Could Blood Test Give Brain Cancer Radiotherapy Help?

Radiotherapy Centre - Blood test process

The use of radiotherapy dates from the end of the 19th century, but a host of technological and medical advancements over the years have increased its effectiveness in fighting cancer and extending life, while ameliorating the side effects.

However, some things remain constant. No matter what advancements have occurred in radiotherapy, chemotherapy or invasive surgery, it remains the case that any treatment has a better chance of success the sooner the cancer is diagnosed. Sadly, for many people, the diagnosis comes too late.

A New Test Brings New Hope

For that reason, patients coming to our radiotherapy centre in Vienna for treatment of brain tumours could soon enjoy a much higher rate of survival and recovery, after a new test was found to produce an earlier diagnosis.

Researchers in London, UK, have developed a new blood test that can lead to earlier diagnosis of glioblastomas, the most common potentially deadly brain tumour to affect adults.

A study at the Brain Tumour Centre of Excellence, a partnership between Imperial College London and the UK’s National Health Service, found that the test could detect tumours using what it calls the TriNetra-Glip blood test.

When a patient develops a tumour, some cells can break free from the tumour and circulate in the blood. The test has shown that these can be spotted, isolated, stained and then identified under microscopic investigation. The research was published in the International Journal of Cancer.

By doing this, diagnosis can happen sooner and it is believed that cancer patients could start to benefit from this test as soon as two years from now.

Research leader Dr Nelofer Syed said: “Through this technology, a diagnosis of inaccessible tumours can become possible through a risk-free and patient-friendly blood test.”

She added: “We believe this could be a world first as there are currently no non-invasive or non-radiological tests for this type of tumour.”

How This Can Help Patients

The implications of this development are clear; with earlier detection for more patients, the number of people who may come to a radiotherapy facility, either here in Vienna or anywhere else, is likely to rise, since there will be more people for whom the early diagnosis means it is not too late for such treatment to make a crucial difference.

As such, the overall demand for radiotherapy may rise in two ways. Apart from the higher number of people for whom it may make a difference in the first instance, there will also be those who survive their cancer the first time and go into remission, only to develop new tumours later.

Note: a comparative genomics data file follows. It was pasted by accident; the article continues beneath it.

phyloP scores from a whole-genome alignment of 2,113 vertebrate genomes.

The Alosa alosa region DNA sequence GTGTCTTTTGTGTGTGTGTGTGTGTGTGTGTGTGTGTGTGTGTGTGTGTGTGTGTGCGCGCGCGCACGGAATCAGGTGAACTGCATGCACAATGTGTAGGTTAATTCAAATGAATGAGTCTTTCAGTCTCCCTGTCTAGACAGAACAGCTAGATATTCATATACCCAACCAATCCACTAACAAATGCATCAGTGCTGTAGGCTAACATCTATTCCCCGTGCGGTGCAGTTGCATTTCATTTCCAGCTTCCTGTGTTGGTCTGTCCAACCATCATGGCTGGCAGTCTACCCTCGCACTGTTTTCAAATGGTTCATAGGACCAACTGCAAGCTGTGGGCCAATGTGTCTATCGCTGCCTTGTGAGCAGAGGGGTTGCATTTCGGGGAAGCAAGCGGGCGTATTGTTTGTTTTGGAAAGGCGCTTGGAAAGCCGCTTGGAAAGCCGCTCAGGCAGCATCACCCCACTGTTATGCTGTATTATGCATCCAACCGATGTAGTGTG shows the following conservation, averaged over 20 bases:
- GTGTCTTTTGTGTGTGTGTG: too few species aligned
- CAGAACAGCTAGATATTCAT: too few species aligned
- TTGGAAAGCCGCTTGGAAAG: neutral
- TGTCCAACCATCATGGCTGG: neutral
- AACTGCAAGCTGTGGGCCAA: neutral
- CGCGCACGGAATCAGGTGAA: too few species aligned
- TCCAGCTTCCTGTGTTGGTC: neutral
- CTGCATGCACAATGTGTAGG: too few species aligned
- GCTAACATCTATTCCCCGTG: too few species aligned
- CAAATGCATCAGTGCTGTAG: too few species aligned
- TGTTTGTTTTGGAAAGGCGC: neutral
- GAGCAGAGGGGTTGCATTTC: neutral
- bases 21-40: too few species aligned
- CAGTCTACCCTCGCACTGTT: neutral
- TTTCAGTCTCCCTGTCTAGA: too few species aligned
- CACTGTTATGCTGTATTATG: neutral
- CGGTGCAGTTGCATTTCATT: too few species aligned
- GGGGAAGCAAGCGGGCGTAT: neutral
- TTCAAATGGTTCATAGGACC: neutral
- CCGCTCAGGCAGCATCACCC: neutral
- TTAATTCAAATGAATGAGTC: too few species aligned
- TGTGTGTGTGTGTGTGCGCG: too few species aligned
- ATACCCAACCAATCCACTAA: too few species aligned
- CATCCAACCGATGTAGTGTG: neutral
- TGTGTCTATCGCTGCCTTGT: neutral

However, even in that second case, early diagnosis could help again, ensuring that if a patient needs to be treated again, they could once more benefit from an early intervention that increases the chances of them winning their battle with the tumour.

New tests that can produce an earlier diagnosis would be of little use, however, if the radiotherapy itself was ineffective. That is why it still matters that tools such as the gamma knife and other innovations have come to be used more frequently, while more concentrated beams of radiation not only kill tumours more effectively, but minimise side effects.

It is also important to note that many other medical developments can work in combination with radiotherapy.

New Hope For Lung Cancer Sufferers

A good example of this is chemotherapy, with research published in the journal JAMA Oncology this month by UCLA in the United States showing how this can work on a kind of lung cancer.

Researchers found that using high doses of radiation while deploying stereotactic ablative radiotherapy alongside chemotherapy is both a safe and effective treatment for locally advanced non-small cell lung cancer that cannot be treated with invasive surgery.

Describing the development as moving into “uncharted territory”, lead author of the study Dr Trudy Wu said: “Our field has been moving towards hypofractionation across many disease sites; however, it is particularly challenging in locally advanced lung cancer.”

This is “due to the close vicinity of tumour to sensitive structures such as the airways and oesophagus,” she added.

Explaining the role of chemotherapy in combination with radiotherapy in such treatment, she said the use of a “novel adaptive boost technique personalised to an individual’s treatment response after the first two-thirds of radiation treatment” brings about the provision of “a tighter conformal radiation boost plan and reduction of healthy tissue receiving radiation”.

With new discoveries like these emerging all the time, the prospects for cancer sufferers are getting better. Advances in radiotherapy can progress side by side with earlier diagnosis and better treatment combinations to produce improved outcomes for many patients, giving years of life to those who might previously have had little hope.